A World Cup in Review- Jordan Pickford

2 goals down & subsiding to Belgium’s blistering pace, the England team that were plotting their route to World Cup glory just a few days earlier now looked vulnerable. As the array of Belgian attacking talent strung together a counter-attacking clinic playing 7 forward passes that started on the edge of their own box. Thomas Meuneir was posed to volley home his 2nd of the game but for a strong right hand from the fully extended England goalkeeper Jordan Pickford, which is befitting of the Sunderland lads tournament as a whole.

Amidst the ridicule of England’s goalkeeping options, the weight of the country’s expectations were on the shoulders of Pickford- particularly as he emerged as Gareth Southgate’s first choice with the number 1 jersey. Coming up against Tunisia, the nation were keen to discover how Pickford would coexist with the defensive unit of John Stones, Harry Maguire & Kyle Walker after a season of defensive instability at Everton. Pickford saw little action in the first game, aside from a Ferjani Sassi penalty- which he came agonisingly close to saving. While the English celebrated a late victory, a few nerves were settled in regards to Pickford’s inexperience on such a big stage as it was soon realised the 24 year-old commanded his defence like a seasoned veteran.

The 6-1 romping of Panama set the record for England’s biggest ever win at a World Cup & the trend having little to do consisted for Pickford. His distribution was called upon & his passing range was at times hit & miss as it was for Everton in his debut season for the Blues. As football is a game of many opinions, fingers began pointing at Pickford as detractors unjustly put him at fault for Panama’s goal- which was a product of a well delivered set-piece.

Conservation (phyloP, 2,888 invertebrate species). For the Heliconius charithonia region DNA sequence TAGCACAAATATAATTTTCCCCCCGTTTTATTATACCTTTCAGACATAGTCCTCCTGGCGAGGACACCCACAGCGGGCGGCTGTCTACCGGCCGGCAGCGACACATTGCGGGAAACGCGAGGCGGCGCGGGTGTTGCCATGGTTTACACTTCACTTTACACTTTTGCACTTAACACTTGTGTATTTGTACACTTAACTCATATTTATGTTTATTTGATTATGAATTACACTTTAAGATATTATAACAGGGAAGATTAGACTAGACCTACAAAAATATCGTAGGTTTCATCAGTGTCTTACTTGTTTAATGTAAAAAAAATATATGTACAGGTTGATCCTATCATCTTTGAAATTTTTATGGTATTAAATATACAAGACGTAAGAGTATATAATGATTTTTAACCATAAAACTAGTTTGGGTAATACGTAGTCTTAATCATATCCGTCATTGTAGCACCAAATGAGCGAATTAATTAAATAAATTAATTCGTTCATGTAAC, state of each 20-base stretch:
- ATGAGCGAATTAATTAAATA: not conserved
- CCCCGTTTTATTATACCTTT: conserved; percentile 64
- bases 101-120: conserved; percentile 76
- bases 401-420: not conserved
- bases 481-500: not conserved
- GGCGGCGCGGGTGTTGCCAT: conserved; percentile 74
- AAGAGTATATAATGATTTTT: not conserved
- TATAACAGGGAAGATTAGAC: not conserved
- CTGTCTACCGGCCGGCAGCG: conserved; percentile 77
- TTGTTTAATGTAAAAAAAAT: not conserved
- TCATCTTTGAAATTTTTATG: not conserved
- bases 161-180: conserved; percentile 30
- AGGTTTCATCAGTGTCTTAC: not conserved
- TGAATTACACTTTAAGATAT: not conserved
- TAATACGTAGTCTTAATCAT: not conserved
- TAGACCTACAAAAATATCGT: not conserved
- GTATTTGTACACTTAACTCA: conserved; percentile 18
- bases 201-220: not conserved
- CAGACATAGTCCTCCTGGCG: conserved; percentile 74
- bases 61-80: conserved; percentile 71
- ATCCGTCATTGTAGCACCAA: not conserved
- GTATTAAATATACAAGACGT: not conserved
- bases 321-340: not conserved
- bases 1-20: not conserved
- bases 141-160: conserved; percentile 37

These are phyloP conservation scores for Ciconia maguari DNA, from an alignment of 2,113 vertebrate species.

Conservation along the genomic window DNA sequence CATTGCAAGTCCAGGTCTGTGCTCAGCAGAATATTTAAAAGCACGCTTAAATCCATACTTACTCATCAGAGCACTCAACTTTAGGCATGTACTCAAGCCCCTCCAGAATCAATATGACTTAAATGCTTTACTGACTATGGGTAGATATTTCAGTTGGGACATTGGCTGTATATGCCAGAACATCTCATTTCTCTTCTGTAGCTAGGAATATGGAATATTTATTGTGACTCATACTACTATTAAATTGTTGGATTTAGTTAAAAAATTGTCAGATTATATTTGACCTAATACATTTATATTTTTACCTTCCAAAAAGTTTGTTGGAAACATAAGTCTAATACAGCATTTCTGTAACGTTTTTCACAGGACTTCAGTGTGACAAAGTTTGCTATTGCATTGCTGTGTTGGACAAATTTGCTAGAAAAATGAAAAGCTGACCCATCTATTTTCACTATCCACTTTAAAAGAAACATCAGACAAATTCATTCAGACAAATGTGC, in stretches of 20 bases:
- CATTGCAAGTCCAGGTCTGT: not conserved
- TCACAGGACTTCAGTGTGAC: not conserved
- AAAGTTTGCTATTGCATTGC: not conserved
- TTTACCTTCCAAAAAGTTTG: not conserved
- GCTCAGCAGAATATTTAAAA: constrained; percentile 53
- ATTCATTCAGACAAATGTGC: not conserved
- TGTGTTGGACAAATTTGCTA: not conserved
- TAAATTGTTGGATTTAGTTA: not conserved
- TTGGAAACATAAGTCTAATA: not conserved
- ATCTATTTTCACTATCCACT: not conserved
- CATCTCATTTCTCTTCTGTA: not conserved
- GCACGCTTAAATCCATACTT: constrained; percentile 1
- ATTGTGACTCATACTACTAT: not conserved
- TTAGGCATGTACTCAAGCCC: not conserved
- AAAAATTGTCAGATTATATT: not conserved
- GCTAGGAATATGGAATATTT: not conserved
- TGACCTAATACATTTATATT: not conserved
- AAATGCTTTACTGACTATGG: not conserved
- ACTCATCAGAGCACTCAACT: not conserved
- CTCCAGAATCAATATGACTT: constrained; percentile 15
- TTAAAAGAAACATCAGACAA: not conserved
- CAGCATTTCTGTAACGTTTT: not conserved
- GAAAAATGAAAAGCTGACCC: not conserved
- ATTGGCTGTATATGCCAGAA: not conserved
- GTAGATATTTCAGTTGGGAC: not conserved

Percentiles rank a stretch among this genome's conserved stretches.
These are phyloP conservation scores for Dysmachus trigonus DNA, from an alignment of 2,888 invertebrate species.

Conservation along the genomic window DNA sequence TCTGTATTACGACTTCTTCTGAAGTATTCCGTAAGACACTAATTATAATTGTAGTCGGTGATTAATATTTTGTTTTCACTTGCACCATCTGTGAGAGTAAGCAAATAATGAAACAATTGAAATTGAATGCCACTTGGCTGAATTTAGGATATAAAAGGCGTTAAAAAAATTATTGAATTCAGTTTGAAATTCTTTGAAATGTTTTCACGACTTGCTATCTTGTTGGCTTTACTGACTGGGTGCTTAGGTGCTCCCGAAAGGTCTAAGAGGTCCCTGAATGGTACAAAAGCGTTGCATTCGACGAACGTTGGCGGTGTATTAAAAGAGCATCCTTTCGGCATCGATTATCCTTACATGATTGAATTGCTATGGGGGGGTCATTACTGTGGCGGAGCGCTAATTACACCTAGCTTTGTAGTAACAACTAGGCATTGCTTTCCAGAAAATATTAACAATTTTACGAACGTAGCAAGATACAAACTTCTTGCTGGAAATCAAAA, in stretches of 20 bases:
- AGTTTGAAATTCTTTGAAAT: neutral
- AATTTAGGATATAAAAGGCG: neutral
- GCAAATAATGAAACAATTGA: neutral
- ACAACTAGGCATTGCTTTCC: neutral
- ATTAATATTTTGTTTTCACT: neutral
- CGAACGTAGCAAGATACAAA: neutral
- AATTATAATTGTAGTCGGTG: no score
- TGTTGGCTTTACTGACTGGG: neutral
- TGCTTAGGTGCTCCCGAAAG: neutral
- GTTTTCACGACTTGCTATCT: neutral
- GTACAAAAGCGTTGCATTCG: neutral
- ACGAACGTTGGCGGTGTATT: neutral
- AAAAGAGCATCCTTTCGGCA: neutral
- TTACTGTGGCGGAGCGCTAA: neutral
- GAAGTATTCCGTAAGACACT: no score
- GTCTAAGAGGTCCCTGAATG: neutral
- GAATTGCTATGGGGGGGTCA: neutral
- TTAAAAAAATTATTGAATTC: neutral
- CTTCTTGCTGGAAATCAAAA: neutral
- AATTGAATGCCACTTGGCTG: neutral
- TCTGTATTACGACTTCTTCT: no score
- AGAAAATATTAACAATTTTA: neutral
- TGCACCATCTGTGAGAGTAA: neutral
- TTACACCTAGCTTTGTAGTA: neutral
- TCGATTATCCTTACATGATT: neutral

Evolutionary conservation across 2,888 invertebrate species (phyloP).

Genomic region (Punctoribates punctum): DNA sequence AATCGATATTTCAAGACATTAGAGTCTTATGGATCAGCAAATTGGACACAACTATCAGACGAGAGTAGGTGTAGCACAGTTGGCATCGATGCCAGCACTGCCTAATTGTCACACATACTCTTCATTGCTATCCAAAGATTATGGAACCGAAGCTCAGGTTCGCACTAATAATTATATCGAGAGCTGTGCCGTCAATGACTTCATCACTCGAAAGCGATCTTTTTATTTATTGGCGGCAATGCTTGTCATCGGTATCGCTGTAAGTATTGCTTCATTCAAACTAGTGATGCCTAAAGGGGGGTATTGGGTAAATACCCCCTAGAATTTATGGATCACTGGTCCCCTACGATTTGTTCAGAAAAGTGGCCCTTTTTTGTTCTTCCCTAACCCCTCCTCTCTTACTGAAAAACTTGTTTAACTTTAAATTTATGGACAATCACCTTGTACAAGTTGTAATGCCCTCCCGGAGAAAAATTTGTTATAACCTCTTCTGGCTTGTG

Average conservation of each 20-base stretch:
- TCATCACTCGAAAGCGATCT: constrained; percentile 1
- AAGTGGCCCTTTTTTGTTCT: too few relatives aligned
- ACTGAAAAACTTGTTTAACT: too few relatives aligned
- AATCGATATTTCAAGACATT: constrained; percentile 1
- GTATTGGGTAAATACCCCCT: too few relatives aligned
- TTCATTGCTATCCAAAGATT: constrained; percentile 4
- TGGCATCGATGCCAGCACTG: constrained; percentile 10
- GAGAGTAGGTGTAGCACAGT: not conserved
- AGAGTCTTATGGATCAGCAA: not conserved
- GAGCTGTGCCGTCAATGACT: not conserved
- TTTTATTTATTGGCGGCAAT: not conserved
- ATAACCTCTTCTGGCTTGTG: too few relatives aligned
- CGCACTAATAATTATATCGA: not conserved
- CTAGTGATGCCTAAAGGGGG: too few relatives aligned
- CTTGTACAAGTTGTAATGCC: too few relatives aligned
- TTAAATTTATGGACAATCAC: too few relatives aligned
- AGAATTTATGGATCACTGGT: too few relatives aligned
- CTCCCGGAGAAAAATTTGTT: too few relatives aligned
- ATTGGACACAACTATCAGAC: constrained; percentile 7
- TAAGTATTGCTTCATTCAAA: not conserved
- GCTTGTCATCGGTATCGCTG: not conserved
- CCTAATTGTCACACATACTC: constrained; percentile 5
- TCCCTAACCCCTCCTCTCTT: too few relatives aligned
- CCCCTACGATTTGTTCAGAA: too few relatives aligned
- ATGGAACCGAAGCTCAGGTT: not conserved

Criticism of Pickford reached it’s pinnacle in England’s final group-stage fixture against Belgium, where the loser of the game effectively had an easier route in the knockout stages. Changes were aplenty for both sides, fielding weakened teams. Pickford looked less convincing with the alternative trio of Phil Jones, Gary Cahill & Stones in front of him despite his commanding aura. 10 minutes into the 2nd half, the media jumped the gun as Adnan Januzaj curled one into the top corner, putting the Belgians in front. Regardless of the easier 2nd place finish as consequence of this, Pickford automatically became a huge talking point- from his height, to his chosen hand to dive with, England looked to have their readymade scapegoat for when things went awry, similar to Robert Green in 2010. The failure to flag up the poor defensive efforts of stand-in players Danny Rose & Fabian Delph in the lead up to the goal, only added fuel to Pickford’s fire ahead of the knockout stage.

Pickford was in inspiring form for the Colombia clash, producing arguably the best save of the World Cup as Uribe caught the ball sweetly from 30 yards out prompting an acrobatic save from the England number 1 who diverted the ball over the bar with a strong hand. The following corner would result in another headed goal from Barcelona centre-half Yerry Mina, which could have been avoided if not for the careless header by Kieran Tripper which put the ball just beyond Pickford’s reach.